There are moments in “A Bite of China” that stay with you long after you watch the show.
A mother and daughter walking together at dawn, digging for mushrooms in the mountains of Yunnan. They easily push their sticks in the dirt to gently push up a priced mushroom that sells for thousands in city restaurants. Inside a ger in Inner Mongolia, in the early hours, a woman dips a ladle in milk to make breakfast for the family. The man will herd their sheep on the grassy plain. Fermented tofu nuggets are laid out on baskets on a balcony before they are hauled out to a busy city sidewalk and sold. The most simple yet amazing street food.
More than technique and skill, “A Bite of China” is about taste and heritage, habit, livelihoods, the knowledge and skill that comes from working with food all your life, as well as the pride and appreciation of people working in food, really getting their hands in, and knowing the natural, subtle chemistry of food. The show is about a national love of food, combined with the expansiveness and knowledge of a National Geographic documentary.
It was probably a cultural moment that will not be replicated in the future. Fans of the show say the first season was the best. Maybe there is only enough material to sustain that kind of perfection for only one season.
The show first debuted in China in 2012 and embodies a peak appreciation of food culture, and peak cultural pride. Every episode is full of stories from disparate corners of China. The first episode itself bursts with variety and flavor, telling stories from digging for mushrooms in Yunnan Province in southwest China to communal ice fishing in Jilin Province in the Northeast.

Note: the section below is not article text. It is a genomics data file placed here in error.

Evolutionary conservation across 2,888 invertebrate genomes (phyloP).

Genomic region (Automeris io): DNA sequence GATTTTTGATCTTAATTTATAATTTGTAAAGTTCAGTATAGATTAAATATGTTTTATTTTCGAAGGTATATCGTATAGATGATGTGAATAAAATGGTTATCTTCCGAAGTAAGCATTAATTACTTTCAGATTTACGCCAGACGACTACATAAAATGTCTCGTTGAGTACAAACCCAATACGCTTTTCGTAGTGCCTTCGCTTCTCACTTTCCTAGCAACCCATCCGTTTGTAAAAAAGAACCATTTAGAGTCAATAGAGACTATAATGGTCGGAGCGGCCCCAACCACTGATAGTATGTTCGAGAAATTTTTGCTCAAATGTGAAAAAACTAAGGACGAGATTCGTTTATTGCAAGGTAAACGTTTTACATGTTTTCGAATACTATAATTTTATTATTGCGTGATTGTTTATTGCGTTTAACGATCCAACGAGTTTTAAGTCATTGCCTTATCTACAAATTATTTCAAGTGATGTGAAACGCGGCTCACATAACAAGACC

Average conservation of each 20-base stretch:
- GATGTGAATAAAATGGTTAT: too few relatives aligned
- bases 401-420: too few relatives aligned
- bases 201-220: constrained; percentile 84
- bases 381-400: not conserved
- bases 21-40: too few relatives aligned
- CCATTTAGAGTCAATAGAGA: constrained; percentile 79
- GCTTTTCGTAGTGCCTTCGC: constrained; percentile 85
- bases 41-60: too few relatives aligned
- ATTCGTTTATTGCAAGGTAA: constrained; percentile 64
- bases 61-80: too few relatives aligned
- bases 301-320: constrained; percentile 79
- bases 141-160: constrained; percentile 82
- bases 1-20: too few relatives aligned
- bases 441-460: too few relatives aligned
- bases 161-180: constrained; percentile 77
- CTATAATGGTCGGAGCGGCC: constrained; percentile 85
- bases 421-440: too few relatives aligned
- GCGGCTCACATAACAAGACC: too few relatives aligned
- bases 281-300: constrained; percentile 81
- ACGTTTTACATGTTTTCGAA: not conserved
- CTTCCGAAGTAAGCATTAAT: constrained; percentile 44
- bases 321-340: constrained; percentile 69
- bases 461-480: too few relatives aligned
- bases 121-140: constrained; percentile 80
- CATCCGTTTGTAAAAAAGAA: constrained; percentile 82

The show is not completely representative of actual food culture in China. The reality is the over-abundance and over-consumption of food in China this decade, as well as an increase in community gathering places. The beauty and sensuality, and hustle and bustle of food in the Aughts is not shown. Or the tedium and the magic that comes from cooking for your family every day.
But it gets other things exactly right. The man bouncing on a large bamboo to roll out dough for noodles in a restaurant, so that people walking by on the street can look in, be curious and want to come in. Families sitting together near a well to make tofu. The kind couple who makes and sells tofu and the way they go about their life with their daughter. And the rap song about marinated pork sandwich. All true to life.
In episode 2, there is a segment where a girl goes home to the Shaanxi province, and helps her family prepare kimchi.
There is something about that that’s in the Chinese national memory.
That familiar countryside yard, the peppers that are hung from the entrance, the water, the large container that the kimchi is put in, the window through which the girl looks at the red peppers put out to dry. Everything about it is familiar and reflected in every aspect of Chinese life. Are there chickens in the courtyard? There must be.
Look at that kimchi. Can you just taste it?
Here is “A Bite of China,” episode 1, “The story of nature.”